Dynamic Content Caching using Lighty + mod_magnet + lua

*Updated 11 Jan 2007 to luazlib, fix lighty config file and add zlib decoding to cache.lua for older browsers
Since I read the documentations for mod_cml, I was very excited to use this module since caching using PHP running as FastCGI is not helping much during peak load. However, mod_cml was replaced by mod_magnet which is more flexible and gives more control over handling in Lighttpd. This Article will focus on caching your PHP scripts using Lua and mod_magnet under , You should read “Compressing your HTML, CSS and Javascript using simple PHP Code” as I will use some functions from there

Installing Lua 5.1.2 + md5 lib

tar xfz lua-5.1.2.tar.gz
cd lua-5.1.2
yum install readline-devel
make linux install
cd ..
tar xfz md5-1.0.2.tar.gz
cd md5-1.0.2
make install
cd ..
#if only you have to unrar on linux
#get your compatible unrar binary from
wget wget
gunzip unrar-3.7.7-centos.gz
chmod +x unrar-3.7.7-centos

./unrar-3.7.7-centos x luazlib-0.0.1.rar
cd luazlib-0.0.1
make install

Installing Lighttpd 1.4.18 with mod_magnet support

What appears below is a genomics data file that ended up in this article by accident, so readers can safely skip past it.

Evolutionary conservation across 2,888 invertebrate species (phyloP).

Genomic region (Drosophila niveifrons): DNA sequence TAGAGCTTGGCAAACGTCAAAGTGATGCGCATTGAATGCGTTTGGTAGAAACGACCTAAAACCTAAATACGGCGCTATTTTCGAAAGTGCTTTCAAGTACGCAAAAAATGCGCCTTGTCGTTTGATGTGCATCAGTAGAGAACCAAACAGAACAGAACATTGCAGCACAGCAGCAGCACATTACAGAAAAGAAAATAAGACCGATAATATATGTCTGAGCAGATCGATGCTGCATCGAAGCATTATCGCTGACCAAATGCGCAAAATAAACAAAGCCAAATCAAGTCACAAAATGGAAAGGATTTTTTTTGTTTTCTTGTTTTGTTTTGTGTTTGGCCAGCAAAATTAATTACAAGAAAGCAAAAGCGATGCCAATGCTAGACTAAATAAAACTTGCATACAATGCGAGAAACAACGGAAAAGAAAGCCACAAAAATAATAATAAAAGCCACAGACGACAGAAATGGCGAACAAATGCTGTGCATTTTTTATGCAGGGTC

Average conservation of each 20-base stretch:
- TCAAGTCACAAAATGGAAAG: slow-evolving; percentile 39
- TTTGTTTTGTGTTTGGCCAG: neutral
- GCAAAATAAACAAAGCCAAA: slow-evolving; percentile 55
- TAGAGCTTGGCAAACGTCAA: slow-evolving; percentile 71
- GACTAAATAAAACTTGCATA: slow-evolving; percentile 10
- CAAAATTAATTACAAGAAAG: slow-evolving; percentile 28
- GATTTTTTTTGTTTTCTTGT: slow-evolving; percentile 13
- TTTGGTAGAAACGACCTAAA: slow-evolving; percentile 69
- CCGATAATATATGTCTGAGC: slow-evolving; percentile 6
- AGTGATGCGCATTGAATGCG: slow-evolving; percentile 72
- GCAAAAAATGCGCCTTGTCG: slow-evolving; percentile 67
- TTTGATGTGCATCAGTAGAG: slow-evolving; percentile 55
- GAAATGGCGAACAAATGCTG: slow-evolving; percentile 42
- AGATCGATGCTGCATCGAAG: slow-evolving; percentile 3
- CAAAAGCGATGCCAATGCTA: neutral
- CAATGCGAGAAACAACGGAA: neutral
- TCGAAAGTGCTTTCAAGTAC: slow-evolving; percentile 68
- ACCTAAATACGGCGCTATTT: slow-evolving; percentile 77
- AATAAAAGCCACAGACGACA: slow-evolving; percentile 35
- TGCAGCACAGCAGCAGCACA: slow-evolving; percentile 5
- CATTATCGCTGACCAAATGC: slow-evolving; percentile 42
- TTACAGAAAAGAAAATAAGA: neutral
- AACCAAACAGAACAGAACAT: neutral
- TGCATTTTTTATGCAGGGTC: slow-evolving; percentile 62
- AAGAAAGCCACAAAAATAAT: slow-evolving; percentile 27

tar xfj lighttpd-1.4.18.tar.bz2
cd lighttpd-1.4.18
export LUA_CFLAGS="-I/usr/local/include" 
export LUA_LIBS="-L/usr/local/lib -llua"
./configure --with-lua
make install

Enable mod_magnet on your lighttpd.conf

server.modules += ( "mod_magnet" )
#use cache.lua script only on php script from domain .com
$HTTP["host"] == ".com" {
	$HTTP["url"] =~ "(^/(\?.*)?$|\.php)" {
		magnet.attract-physical-path-to = ( "/myserver/cache.lua" )

Now every time a request to . will be handled by cache.lua script to see if we already have a cached copy of that script.
is cache.lua


--is request empty
if ( lighty.env["request.uri"] == nil ) then 
	lighty.env["request.uri"] = "/"

local file = "/server/cache/" .. md5.sumhexa( lighty.env["request.uri"] )

if lighty.stat(file) then
	--is encoding empty
	if ( lighty.request["accept-encoding"] == nil ) then 
		 lighty.request["accept-encoding"] = ""
	if( string.find( lighty.request["accept-encoding"] , "gzip") ) then
		lighty.content = { { filename = file } }
		lighty.header["Content-Encoding"] = "gzip"
		local ht = .open(file, "r")
		local t = ht:read("*a")
		lighty.content = { zlib.gzuncompress(t) .. ""}
	lighty.header["Content-Type"] = "text/html"
	return 200

Now a simple “hello world” with cache functions

function html_compress($html){
#for compression  read previous post 

		if($GLOBALS['cachethis'] == 1){